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VA Education Benefits: Student Characteristics and Outcomes Vary across Schools

GAO-13-567 Published: Jul 25, 2013. Publicly Released: Jul 25, 2013.
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What GAO Found

The majority of the Department of Veterans Affairs (VA) education payments were made to a small percentage of schools receiving VA funding in fiscal year 2011, primarily through the Post-9/11 GI Bill. About 5 percent of schools (654 schools) received more than $3.8 billion in aggregate VA education payments used for tuition and fees in fiscal year 2011, over 60 percent of such funding. These 654 "highly VA-funded schools" each received at least $2 million (and as much as $113 million) in Post-9/11 GI Bill tuition and fee payments from fiscal year 2010 through fiscal year 2011 and enrolled more total students on average than other schools. Almost half of tuition and fee payments for all VA education programs were used at public schools. However, the breakdown of Post-9/11 GI Bill payments differed somewhat, with for-profit and public schools receiving about the same proportion of Post-9/11 GI Bill tuition and fee payments.

Highly VA-funded schools generally had more positive outcomes than other VA-funded schools. Compared to other schools, highly VA-funded schools generally had higher retention rates (percentage of students returning to the same school from 1 year to the next) and graduation rates. Because data on student veterans are limited, the student characteristics and outcomes in GAO's analyses are for school populations as a whole. Student outcomes were generally similar when GAO tested more narrow definitions of highly VA-funded schools (at least $5 million and $10 million in Post-9/11 GI Bill funding).

Among highly VA-funded schools, student characteristics and outcomes differed at public, nonprofit, and for-profit schools. For instance, highly VA-funded for-profit schools enrolled a higher percentage of low-income and minority students than public or nonprofit schools. After controlling for differences in school and student characteristics, for-profit schools had lower retention rates compared to public and nonprofit schools. However, for-profit schools had graduation rates that were higher than public schools and similar to nonprofit schools.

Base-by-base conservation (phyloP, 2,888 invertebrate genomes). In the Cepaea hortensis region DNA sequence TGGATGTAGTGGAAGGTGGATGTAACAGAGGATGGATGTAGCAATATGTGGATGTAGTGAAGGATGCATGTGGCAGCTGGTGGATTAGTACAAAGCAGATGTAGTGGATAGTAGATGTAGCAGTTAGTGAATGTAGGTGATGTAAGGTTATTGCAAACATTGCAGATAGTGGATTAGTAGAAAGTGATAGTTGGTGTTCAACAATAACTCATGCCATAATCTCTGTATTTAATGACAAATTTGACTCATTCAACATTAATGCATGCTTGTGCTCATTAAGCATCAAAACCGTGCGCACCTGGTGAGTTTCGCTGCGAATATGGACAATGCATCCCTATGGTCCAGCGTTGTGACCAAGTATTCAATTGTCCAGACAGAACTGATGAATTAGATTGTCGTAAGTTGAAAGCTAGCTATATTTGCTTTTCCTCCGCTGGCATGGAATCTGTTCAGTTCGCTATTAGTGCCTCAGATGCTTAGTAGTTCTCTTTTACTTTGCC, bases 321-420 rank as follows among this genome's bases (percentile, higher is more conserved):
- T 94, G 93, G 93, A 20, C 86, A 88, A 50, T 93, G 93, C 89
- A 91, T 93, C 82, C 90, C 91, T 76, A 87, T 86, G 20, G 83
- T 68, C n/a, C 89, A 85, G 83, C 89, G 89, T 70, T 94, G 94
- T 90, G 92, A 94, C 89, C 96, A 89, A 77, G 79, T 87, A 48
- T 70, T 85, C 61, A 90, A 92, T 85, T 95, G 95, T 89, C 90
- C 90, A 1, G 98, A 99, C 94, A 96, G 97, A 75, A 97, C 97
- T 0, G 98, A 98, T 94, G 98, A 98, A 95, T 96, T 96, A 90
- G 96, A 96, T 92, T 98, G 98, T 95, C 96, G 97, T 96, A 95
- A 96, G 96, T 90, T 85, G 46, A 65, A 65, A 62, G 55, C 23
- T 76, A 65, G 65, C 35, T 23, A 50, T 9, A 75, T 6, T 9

Why GAO Did This Study

In fiscal year 2012, various VA education programs provided nearly $11 billion in education payments to almost 1 million veterans. The 2008 Post-9/11 GI Bill significantly increased education benefits for veterans and provided for separate payments for tuition and fees, for housing expenses, and for books. In fiscal year 2012, VA made about $8.5 billion in tuition, housing, and other payments under the Post-9/11 GI Bill. GAO was asked to review data on VA's education programs. Specifically, GAO examined: (1) the distribution of VA education payments among schools; (2) how student characteristics and outcomes at highly VA-funded schools compare to those of other VA-funded schools; and (3) how student characteristics and outcomes compare at highly VA-funded public, nonprofit, and for-profit schools.

To address these topics, GAO collected fiscal year 2010 and 2011 data from VA (the most recent data available at the time of our study) and school year 2010-2011 and 2011-2012 data from the Department of Education. GAO used these data to compare VA payment amounts, as well as student characteristics and outcomes, at highly VA-funded schools and other schools. Veterans typically comprise a small proportion of a school's total enrollment. GAO also conducted regression analysis to compare student outcomes at public, nonprofit and for-profit schools after controlling for other factors, such as school enrollment and tuition.


GAO makes no recommendations in this report.

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